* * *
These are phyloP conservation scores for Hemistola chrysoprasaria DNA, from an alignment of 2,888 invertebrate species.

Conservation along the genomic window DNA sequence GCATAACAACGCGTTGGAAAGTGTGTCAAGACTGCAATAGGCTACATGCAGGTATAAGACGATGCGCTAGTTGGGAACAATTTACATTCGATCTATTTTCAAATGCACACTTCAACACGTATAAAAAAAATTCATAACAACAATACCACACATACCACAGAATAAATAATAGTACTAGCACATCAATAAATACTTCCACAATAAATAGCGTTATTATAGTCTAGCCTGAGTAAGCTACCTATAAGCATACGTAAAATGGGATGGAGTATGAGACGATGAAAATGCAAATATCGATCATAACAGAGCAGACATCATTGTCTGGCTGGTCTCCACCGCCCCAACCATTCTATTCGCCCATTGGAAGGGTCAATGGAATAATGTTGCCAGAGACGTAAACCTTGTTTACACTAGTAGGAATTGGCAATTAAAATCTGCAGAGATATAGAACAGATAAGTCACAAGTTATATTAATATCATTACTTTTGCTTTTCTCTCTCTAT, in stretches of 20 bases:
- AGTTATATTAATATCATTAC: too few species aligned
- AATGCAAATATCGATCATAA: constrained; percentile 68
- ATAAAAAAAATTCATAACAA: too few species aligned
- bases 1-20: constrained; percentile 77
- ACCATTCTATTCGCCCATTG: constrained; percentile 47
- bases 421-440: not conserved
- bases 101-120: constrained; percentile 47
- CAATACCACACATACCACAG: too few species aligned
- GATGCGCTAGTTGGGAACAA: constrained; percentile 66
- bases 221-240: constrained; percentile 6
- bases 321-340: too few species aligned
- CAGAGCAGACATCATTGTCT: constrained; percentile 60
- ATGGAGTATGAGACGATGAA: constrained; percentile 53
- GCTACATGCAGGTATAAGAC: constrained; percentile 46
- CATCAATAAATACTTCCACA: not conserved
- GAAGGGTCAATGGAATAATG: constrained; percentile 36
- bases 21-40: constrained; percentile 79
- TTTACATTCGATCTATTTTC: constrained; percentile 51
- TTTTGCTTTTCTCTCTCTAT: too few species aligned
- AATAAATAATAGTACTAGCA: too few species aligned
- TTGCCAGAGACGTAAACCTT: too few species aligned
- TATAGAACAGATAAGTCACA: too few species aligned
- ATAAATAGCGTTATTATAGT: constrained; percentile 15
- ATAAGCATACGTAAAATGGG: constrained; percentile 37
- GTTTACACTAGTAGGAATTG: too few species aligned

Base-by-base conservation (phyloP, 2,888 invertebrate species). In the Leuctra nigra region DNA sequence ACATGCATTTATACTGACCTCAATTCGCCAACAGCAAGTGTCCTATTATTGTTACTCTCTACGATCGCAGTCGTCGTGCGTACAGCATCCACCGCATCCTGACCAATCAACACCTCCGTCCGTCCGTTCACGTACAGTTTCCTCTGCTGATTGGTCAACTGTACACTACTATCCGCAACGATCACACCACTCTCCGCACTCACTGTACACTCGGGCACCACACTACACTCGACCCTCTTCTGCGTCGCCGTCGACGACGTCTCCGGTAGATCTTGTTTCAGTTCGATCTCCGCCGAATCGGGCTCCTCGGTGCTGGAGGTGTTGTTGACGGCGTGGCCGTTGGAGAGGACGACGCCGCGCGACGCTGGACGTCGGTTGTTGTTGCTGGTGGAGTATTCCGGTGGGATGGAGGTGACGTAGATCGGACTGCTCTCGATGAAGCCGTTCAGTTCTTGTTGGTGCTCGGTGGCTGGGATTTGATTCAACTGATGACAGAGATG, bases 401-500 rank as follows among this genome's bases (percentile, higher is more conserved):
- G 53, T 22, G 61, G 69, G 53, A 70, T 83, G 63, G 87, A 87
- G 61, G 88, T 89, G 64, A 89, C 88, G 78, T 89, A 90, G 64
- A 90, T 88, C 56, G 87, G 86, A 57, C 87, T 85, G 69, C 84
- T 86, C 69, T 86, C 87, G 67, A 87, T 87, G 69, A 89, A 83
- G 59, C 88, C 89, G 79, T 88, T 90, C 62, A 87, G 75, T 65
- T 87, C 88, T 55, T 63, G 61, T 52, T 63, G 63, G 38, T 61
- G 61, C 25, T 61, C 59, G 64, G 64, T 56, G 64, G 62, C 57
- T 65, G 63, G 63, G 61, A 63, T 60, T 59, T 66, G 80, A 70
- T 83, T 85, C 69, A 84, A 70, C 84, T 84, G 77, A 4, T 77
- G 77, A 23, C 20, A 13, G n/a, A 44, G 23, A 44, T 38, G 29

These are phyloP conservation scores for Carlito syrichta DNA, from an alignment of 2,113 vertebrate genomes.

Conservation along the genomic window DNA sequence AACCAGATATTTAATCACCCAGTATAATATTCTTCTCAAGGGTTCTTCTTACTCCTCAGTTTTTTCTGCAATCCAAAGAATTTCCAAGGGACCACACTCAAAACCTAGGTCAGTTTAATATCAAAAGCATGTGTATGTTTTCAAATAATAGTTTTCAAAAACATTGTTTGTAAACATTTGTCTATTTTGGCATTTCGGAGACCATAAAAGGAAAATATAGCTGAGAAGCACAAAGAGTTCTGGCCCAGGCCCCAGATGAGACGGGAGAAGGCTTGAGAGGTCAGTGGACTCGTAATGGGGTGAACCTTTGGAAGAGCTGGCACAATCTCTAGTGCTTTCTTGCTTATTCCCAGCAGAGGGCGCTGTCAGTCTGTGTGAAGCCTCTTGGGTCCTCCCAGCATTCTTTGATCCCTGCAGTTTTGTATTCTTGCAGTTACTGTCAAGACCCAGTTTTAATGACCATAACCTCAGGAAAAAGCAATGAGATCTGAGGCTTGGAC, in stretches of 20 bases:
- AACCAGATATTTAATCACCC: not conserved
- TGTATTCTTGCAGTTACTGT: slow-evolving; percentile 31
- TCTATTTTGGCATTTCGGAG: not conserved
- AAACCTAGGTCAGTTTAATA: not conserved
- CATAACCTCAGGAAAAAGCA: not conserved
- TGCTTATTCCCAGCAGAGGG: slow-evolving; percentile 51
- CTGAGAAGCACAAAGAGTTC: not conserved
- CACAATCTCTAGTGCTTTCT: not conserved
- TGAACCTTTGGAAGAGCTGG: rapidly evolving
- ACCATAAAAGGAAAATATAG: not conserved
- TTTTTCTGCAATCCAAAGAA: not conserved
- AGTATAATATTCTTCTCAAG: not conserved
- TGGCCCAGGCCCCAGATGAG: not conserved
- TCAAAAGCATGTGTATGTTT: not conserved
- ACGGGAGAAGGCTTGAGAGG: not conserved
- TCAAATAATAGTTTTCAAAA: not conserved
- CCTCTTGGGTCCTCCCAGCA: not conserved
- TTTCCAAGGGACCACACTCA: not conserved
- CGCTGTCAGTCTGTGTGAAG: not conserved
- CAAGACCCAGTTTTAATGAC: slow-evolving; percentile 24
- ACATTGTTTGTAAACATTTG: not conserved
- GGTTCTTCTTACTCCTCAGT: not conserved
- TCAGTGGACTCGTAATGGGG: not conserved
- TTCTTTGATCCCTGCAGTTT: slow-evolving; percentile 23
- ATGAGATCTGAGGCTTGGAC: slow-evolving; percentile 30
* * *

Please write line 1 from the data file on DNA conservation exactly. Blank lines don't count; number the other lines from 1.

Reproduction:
These are phyloP conservation scores for Hemistola chrysoprasaria DNA, from an alignment of 2,888 invertebrate species.